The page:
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Frontline Workers Not Able to See Their Children Because of COVID-19 Exposure

Frontline workers have been the real heroes during the pandemic. Doctors, nurses, firefighters, and others have risked their lives to save lives. But some frontline workers are being taken to court by ex-partners for potentially exposing their children to COVID-19.

In a recent New York Times article, a New Jersey physician received a court order that granted her husband temporary sole custody of their children. A judge ruled that the physician could expose the children to COVID-19 because of her job.

“Many people working in the hospitals are parents,” Dr. Mayorquin told The New York Times. “Are our children going to be taken away from us because we are on the frontlines helping people?”

Child Custody in Connecticut During the Pandemic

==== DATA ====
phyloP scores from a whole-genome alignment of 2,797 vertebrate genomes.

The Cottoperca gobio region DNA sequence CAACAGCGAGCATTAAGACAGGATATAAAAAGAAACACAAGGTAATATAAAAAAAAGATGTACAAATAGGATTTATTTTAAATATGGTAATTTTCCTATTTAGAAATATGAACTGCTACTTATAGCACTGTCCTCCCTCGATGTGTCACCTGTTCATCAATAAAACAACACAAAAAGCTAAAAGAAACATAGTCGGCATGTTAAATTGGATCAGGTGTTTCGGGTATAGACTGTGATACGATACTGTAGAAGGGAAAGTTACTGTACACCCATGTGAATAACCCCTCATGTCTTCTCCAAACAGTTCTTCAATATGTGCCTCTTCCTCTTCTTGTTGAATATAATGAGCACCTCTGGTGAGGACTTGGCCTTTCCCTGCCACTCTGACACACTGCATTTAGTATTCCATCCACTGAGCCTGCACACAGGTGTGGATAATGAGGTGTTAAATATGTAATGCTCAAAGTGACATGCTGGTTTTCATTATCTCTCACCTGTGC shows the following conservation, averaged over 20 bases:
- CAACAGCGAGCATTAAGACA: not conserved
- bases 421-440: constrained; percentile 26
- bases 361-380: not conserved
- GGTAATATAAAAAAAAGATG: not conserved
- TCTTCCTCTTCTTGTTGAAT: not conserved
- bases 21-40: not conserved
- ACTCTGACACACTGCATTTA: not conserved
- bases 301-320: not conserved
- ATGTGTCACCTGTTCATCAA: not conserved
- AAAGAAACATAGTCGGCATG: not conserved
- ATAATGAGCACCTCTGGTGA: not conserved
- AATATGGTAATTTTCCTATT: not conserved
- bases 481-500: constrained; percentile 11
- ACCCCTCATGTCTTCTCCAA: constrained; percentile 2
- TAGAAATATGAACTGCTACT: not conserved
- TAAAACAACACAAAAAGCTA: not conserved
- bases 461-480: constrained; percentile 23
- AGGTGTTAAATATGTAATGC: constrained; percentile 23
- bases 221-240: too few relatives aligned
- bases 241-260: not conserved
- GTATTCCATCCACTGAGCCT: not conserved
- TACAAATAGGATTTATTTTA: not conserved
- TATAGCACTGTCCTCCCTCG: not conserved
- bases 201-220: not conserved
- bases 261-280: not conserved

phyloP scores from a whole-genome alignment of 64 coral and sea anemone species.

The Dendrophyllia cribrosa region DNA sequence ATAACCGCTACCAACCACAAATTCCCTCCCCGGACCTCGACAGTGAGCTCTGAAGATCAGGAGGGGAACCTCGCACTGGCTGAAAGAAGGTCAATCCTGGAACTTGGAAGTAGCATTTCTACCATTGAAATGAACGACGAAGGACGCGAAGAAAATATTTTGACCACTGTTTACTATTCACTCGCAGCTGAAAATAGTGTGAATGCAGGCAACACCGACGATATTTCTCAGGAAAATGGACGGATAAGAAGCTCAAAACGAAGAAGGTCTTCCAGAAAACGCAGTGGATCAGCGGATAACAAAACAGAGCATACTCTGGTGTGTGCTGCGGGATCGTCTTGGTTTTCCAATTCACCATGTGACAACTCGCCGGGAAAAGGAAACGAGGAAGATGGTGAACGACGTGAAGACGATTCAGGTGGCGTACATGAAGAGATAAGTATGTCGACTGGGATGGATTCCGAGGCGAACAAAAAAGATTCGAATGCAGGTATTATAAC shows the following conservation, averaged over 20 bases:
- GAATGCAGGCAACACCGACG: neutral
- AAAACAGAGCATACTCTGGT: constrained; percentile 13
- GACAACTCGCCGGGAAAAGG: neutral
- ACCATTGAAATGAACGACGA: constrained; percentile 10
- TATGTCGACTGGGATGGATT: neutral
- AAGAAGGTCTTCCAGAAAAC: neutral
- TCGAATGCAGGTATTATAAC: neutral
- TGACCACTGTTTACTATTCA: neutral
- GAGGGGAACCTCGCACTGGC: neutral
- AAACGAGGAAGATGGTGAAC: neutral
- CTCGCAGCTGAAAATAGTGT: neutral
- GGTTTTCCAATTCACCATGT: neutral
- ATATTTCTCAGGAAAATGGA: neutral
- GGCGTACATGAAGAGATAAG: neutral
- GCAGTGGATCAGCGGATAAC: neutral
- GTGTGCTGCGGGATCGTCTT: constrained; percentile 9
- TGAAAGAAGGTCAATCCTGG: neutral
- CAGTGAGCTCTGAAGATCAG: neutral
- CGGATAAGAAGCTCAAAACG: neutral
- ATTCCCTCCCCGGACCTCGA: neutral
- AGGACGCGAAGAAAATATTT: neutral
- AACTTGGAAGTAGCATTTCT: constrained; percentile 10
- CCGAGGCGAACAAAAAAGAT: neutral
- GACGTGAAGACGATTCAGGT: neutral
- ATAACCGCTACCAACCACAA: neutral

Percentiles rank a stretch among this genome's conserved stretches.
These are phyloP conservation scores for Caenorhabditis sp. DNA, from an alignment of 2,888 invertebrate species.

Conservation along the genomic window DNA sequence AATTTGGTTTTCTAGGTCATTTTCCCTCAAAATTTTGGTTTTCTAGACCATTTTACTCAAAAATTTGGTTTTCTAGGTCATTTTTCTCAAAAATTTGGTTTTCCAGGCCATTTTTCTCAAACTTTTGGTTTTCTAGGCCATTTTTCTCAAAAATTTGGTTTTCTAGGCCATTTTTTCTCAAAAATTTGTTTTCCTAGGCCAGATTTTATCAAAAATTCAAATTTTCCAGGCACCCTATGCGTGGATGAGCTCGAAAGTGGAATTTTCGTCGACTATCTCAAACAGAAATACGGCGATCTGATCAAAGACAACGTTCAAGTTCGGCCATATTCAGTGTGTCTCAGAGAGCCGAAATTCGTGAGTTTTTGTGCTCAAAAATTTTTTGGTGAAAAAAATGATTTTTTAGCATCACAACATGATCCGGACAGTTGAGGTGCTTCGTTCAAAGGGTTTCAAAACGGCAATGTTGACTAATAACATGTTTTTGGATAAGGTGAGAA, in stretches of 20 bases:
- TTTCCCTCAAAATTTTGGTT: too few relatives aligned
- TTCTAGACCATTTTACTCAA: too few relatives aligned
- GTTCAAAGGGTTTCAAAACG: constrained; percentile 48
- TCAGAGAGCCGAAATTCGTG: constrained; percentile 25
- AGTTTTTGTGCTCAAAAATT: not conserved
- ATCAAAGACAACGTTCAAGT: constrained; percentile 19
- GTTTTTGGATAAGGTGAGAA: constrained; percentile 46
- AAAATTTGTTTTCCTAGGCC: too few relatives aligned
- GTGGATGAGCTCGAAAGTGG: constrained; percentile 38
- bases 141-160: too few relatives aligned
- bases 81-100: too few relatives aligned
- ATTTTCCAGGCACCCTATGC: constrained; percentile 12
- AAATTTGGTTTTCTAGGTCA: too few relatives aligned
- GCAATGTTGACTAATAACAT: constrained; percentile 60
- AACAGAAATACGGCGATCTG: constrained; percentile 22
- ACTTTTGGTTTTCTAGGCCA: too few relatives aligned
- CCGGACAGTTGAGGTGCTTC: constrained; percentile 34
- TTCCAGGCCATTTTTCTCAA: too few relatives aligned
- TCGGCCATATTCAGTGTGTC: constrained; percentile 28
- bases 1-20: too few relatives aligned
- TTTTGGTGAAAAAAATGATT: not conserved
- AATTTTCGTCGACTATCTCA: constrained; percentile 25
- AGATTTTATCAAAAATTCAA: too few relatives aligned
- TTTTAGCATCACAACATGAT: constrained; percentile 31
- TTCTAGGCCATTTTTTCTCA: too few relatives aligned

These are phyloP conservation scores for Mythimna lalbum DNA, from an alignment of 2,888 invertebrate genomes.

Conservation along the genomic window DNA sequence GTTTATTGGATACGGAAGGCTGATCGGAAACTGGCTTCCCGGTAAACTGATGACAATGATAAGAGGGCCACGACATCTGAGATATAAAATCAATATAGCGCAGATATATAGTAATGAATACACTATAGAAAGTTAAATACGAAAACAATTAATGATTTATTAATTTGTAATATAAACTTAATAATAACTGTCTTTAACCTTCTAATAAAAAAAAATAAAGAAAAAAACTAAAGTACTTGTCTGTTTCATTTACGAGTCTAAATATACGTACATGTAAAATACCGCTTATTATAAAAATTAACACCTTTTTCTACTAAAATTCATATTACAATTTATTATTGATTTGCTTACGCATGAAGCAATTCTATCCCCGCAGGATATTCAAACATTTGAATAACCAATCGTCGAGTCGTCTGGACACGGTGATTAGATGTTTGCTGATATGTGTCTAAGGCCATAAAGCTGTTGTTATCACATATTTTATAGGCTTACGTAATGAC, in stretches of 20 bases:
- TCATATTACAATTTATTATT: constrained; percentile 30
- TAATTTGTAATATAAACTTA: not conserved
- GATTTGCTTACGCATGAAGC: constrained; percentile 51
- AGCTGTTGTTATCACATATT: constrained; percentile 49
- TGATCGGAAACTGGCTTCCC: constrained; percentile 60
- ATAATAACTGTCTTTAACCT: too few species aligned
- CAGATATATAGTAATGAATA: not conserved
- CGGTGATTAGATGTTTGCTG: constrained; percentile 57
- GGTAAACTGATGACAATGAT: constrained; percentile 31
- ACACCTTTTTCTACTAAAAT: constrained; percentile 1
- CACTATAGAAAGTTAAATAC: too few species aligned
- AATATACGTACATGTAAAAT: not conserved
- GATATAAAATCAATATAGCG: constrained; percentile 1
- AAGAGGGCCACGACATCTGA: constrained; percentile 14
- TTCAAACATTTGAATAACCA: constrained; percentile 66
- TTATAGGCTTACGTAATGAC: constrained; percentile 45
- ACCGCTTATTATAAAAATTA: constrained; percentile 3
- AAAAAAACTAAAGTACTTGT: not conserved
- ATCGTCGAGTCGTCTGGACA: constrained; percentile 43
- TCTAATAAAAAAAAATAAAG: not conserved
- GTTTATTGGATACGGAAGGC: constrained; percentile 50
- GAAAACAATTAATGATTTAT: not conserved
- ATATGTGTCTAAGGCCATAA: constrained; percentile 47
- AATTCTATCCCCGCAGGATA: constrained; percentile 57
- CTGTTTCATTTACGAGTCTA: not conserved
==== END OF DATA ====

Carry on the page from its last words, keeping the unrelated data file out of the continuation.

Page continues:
Here in Connecticut, there are hundreds of thousands of frontline workers — from surgeons to store workers — and many of these have child custody arrangements in place. At the start of the pandemic, the courts urged parents to stick to child custody agreements unless changed by a subsequent order. In some situations, this is impractical, but parents must meet their child’s best interests. Or at least try to. Modifying child custody arrangements without a court order could lead to serious consequences — perhaps even a contempt filing.

There are other guidelines for shared parenting arrangements during the pandemic, but none of these have become law: